Now, let’s not get too excited. A little excited is fine, but further observations are required: “The same sorts of chemical reactions that sustain life near deep-sea hydrothermal vents here on Earth could potentially be occurring within Enceladus’ subsurface ocean, a new study published today (April 13) in the journal Science suggests.” Enceladus is a moon of Saturn (sayeth he, just as if he knew that before he read the article) which apparently has liquid water underneath its ice surface. If there’s water and if there’s the equivalent of those vents, there’s the possibility of at least primitive life. Not likely to be sophisticated, not likely at all to be able to grow too much more in complexity, effectively impossible that it’s anything resembling intelligent… but it’d be life, which would then instantly convert Terran life into being a statistic.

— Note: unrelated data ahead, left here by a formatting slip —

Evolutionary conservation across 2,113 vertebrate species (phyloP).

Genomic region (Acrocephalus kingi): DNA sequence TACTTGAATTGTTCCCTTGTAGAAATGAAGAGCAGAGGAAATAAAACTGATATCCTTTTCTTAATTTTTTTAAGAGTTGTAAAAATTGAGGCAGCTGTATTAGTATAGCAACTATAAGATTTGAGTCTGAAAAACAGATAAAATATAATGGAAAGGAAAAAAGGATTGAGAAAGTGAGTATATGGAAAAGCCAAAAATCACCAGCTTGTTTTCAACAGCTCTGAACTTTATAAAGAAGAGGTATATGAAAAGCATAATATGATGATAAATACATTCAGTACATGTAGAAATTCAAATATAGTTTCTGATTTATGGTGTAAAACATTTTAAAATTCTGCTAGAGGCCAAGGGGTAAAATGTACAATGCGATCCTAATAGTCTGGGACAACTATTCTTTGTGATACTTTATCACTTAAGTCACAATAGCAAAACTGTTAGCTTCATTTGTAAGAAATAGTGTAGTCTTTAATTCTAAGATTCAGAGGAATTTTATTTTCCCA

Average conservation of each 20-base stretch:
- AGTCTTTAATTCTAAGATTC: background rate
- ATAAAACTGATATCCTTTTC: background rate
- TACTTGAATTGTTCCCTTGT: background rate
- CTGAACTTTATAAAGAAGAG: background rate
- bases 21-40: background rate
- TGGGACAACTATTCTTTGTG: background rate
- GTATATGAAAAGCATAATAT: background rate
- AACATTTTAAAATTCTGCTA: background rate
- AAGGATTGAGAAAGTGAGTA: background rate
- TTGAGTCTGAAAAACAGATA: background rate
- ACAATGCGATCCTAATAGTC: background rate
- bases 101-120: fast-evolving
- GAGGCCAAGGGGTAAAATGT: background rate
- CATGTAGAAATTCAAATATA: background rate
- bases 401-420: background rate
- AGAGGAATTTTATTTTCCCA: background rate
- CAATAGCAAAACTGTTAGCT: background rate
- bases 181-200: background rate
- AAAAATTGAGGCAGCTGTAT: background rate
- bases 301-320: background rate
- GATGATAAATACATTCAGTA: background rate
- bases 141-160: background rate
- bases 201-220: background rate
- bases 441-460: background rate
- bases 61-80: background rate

This would be good. Trying to discuss extraterrestrial life when we don’t actually even know if it really is possible for it to develop elsewhere can be frustrating. We need more data for the models. We need any data for the models, honestly.